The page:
Giving Compass' Take:
- Joy Resmovits writes that although a 26-year old ban on the receipt of Pell Grants by incarcerated Americans has recently been lifted, several barriers to college access remain in place for Americans behind bars.
- Why should college access among incarcerated Americans be expanded? How can you support policy and programming that seeks to connect incarcerated individuals with the opportunity to gain credentials?
- Read about the prison-to-college pipeline.
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During his fourth year inside Fulton County, Georgia's correctional system, Larry Jackson became the subject of an experiment in prison education.
The facility needed more medical help, so it started training its incarcerated population. He earned a nursing assistant certification for free and worked primarily as an orderly for the system. But the program was eventually disbanded. By the time Jackson, who entered the system at age 23, was released in 2016, at age 38, his credential had expired, giving him almost nothing to show for his work.
Now, a bipartisan group of advocates hopes people in Jackson's situation will benefit from a provision tucked into the 5,600-page federal spending bill Congress passed late last year. It lifted a 26-year-old ban that blocked people who are incarcerated from receiving Pell Grants, federal aid for undergraduates with high financial need. While few people who are incarcerated have college credentials, many have indicated they want to grow their education while behind bars. The expansion builds on Second Chance Pell, a pilot program that gave financial aid to about 17,000 incarcerated students from 2016 to 2019.
"If I had access to that, I could have gotten a degree that didn't expire," Jackson said.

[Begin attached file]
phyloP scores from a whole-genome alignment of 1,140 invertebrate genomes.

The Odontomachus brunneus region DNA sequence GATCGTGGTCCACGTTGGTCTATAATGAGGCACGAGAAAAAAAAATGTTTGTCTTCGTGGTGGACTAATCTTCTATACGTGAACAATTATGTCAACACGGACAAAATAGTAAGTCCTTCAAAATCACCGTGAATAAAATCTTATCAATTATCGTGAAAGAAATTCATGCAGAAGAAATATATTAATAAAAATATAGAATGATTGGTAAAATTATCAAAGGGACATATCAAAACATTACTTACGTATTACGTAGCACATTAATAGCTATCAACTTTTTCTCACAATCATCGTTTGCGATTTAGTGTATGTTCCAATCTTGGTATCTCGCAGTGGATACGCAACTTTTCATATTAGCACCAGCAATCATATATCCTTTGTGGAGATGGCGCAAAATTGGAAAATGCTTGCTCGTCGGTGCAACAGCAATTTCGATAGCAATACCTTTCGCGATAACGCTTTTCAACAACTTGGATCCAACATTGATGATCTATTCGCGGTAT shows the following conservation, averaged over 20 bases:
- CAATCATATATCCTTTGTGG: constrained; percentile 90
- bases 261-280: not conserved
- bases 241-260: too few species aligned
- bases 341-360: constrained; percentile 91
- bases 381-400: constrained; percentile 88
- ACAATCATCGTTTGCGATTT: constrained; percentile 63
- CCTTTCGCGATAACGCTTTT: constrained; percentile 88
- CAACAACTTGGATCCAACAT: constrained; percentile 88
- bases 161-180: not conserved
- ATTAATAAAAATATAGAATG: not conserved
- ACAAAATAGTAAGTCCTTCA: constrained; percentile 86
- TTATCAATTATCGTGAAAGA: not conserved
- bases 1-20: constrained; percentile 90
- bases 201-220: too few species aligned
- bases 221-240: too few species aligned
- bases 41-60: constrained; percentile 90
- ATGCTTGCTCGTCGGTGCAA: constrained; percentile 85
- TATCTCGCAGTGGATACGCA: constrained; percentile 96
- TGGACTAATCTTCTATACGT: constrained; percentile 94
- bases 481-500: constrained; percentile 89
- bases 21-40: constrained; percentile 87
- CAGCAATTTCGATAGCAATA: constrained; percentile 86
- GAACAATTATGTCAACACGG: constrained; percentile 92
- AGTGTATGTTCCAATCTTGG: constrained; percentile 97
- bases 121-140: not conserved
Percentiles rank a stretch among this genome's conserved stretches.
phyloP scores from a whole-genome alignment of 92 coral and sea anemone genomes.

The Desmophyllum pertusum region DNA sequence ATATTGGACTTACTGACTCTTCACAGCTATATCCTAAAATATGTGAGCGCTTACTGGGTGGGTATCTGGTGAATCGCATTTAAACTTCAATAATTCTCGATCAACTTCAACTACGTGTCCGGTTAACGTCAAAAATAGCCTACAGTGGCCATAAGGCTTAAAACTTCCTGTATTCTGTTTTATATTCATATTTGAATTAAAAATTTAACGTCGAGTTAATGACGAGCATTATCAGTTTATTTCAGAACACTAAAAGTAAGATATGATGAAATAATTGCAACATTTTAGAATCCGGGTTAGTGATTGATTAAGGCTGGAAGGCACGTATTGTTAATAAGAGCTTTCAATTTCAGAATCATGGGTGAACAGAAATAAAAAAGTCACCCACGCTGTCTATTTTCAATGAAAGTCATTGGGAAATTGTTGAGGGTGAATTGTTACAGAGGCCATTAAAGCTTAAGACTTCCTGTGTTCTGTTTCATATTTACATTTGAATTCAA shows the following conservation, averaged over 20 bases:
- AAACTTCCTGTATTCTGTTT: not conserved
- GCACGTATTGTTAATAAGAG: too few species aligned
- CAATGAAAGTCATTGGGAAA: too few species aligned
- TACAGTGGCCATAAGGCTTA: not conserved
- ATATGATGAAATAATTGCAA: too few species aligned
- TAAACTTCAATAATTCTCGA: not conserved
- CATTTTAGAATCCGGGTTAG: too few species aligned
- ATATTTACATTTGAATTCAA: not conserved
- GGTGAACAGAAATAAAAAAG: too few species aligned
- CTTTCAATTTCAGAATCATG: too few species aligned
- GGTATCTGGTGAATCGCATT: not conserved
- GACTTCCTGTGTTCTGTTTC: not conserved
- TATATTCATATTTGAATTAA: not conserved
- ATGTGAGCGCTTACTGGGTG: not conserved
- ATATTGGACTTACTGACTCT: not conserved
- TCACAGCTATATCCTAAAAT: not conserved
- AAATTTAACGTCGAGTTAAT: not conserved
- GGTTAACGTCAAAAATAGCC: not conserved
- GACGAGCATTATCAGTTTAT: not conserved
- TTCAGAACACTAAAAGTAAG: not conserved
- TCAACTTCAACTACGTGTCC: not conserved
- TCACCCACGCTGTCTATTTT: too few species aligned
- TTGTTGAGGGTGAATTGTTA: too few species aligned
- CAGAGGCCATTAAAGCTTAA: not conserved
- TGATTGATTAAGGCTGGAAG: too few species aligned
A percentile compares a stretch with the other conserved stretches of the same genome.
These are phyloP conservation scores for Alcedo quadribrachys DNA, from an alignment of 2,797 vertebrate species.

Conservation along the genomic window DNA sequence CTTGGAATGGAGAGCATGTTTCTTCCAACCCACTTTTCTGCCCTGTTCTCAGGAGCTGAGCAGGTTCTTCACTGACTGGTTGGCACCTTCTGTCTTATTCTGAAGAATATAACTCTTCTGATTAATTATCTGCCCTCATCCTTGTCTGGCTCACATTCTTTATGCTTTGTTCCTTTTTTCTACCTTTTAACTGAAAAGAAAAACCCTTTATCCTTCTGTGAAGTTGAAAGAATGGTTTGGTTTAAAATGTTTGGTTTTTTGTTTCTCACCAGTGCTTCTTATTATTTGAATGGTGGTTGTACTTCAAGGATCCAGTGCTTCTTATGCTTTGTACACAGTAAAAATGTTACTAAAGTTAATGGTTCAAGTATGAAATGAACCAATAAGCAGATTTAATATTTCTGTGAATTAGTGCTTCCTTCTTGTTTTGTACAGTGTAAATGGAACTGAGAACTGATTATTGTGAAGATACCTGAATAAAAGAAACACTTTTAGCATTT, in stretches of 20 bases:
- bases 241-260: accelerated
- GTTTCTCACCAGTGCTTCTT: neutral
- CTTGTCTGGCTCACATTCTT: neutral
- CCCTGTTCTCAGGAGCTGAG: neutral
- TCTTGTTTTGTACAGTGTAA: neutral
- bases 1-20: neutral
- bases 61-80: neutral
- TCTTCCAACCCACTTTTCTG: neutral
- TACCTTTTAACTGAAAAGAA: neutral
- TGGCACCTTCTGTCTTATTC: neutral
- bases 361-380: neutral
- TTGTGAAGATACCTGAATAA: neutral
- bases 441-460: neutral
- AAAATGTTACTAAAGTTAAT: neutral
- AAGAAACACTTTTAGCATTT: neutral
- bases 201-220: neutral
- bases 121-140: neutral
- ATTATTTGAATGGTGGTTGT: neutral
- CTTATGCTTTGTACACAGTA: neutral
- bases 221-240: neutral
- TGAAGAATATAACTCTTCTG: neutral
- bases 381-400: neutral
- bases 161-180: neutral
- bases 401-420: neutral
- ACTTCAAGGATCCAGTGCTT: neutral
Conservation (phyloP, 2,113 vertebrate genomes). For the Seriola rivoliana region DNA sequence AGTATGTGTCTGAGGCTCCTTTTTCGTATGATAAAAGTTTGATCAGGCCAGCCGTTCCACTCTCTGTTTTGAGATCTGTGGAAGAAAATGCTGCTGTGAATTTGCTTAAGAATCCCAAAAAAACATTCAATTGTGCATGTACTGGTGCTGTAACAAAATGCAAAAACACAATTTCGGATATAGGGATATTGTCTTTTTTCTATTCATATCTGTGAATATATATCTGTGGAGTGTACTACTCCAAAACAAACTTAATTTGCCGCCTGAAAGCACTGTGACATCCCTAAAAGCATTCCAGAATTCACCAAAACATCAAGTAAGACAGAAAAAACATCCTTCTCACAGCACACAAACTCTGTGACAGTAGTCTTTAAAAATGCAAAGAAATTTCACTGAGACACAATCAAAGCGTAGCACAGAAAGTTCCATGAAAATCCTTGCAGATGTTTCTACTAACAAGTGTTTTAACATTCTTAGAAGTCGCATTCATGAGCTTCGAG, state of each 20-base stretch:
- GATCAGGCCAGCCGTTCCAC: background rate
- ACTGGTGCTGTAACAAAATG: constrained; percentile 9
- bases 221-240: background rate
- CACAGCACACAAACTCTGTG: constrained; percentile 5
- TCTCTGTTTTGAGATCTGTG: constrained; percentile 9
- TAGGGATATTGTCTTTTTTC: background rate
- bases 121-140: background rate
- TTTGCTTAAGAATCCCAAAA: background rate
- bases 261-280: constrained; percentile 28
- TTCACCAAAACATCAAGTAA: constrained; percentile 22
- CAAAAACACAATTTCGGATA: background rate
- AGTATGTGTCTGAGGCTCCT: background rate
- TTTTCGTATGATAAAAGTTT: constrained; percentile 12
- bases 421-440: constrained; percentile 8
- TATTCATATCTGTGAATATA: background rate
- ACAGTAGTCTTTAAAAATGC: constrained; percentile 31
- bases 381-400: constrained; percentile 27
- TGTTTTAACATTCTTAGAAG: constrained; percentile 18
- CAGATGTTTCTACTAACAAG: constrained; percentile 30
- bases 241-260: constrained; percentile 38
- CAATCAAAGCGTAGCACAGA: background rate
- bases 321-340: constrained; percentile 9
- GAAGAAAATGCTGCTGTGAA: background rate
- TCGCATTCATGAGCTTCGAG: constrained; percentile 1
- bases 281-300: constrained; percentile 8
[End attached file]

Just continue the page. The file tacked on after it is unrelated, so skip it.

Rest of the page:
Proponents of the change, which goes into effect by mid-2023, hope it will enable more people to access higher education while incarcerated. But they note that its implementation presents a variety of challenges, which include addressing limitations that kept the pilot narrow and avoiding the abuse of federal dollars by seeking more transparency.
Even with more federal support, there are significant hurdles to increasing college access among incarcerated students. Some of these were pointed out in a 2019 Congressional report evaluating a potential expansion, which also bemoaned the "little research on the best way to deliver postsecondary education in prisons."
For one, only about two-thirds of incarcerated people have a high school diploma or its equivalent, the Vera Institute notes, a prerequisite for college classes. Even then, correctional systems and facilities may have additional rules. In New Jersey, for instance, students in solitary confinement can't participate, Agans said.
Other factors that could disqualify potential students include having previously defaulted on student loans and being unable to gather the necessary documentation to apply for financial aid.
The correctional facilities themselves are often a barrier. "Pretty much every room in the prison is the wrong space," Agans said. "They're built for security."
Read the full article about expanding college access by Joy Resmovits at Higher Education News.